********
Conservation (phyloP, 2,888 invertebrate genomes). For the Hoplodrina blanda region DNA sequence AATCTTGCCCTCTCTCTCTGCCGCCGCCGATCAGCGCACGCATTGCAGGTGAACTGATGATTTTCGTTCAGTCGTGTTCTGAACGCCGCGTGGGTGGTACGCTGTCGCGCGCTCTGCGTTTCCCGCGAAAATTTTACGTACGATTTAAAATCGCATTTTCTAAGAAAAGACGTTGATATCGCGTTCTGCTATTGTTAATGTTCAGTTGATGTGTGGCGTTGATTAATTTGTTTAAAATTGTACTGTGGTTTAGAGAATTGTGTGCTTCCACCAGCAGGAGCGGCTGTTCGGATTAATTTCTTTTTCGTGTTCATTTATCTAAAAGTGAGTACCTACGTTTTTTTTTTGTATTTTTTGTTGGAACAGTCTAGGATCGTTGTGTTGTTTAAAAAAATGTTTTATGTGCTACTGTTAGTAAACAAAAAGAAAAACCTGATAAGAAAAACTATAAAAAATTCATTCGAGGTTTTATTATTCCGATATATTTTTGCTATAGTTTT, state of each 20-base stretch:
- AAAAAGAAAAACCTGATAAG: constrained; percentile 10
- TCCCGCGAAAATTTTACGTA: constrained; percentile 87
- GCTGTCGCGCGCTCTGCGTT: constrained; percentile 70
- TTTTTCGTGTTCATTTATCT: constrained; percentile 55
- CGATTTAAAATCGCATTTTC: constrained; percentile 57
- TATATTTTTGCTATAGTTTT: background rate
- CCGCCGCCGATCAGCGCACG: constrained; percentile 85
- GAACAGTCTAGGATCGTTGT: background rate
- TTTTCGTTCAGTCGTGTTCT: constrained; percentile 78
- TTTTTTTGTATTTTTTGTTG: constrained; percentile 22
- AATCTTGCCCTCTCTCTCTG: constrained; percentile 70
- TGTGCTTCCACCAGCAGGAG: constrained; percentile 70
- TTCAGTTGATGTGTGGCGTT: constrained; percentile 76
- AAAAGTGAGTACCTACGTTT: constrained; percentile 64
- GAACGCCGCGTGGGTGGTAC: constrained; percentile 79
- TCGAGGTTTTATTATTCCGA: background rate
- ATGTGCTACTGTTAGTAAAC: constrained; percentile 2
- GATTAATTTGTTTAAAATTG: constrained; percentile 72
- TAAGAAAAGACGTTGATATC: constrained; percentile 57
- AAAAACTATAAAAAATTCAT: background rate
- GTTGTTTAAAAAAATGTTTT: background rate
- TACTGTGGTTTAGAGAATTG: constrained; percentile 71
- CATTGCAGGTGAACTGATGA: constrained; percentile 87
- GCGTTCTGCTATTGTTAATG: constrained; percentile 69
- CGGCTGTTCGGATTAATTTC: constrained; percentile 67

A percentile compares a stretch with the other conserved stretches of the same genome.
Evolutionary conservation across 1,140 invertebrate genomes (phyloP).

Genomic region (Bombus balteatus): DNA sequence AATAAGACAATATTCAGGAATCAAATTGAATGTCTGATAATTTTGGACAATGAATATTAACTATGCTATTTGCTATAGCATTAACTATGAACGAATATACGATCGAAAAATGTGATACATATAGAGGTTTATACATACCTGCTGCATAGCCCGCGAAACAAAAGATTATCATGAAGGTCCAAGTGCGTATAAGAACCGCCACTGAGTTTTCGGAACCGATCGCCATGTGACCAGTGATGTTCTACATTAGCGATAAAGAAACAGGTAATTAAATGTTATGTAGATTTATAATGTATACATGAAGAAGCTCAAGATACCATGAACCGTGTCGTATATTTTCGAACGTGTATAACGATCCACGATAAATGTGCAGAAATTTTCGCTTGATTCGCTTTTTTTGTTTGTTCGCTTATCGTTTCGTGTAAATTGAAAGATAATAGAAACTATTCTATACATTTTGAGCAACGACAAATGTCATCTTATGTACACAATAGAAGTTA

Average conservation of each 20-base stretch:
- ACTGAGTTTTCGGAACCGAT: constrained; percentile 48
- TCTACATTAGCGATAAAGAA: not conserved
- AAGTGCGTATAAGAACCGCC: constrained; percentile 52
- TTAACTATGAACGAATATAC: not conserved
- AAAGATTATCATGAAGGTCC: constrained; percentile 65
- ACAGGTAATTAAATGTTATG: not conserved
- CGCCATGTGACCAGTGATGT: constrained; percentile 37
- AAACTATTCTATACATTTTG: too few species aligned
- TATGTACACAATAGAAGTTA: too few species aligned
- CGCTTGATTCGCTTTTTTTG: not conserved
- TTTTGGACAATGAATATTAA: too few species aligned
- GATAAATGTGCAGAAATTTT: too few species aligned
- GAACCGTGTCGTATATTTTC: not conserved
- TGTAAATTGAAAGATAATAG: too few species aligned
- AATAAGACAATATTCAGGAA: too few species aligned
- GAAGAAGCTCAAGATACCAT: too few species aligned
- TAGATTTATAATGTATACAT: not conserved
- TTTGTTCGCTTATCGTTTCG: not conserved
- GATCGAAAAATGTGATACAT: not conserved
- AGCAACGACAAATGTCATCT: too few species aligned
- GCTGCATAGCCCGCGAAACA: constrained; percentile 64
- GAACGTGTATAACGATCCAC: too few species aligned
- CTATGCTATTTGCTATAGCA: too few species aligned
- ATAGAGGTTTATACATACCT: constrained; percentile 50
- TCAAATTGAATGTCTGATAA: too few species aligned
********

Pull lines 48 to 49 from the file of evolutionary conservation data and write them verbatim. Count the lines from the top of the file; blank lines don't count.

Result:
- TTTGTTCGCTTATCGTTTCG: not conserved
- GATCGAAAAATGTGATACAT: not conserved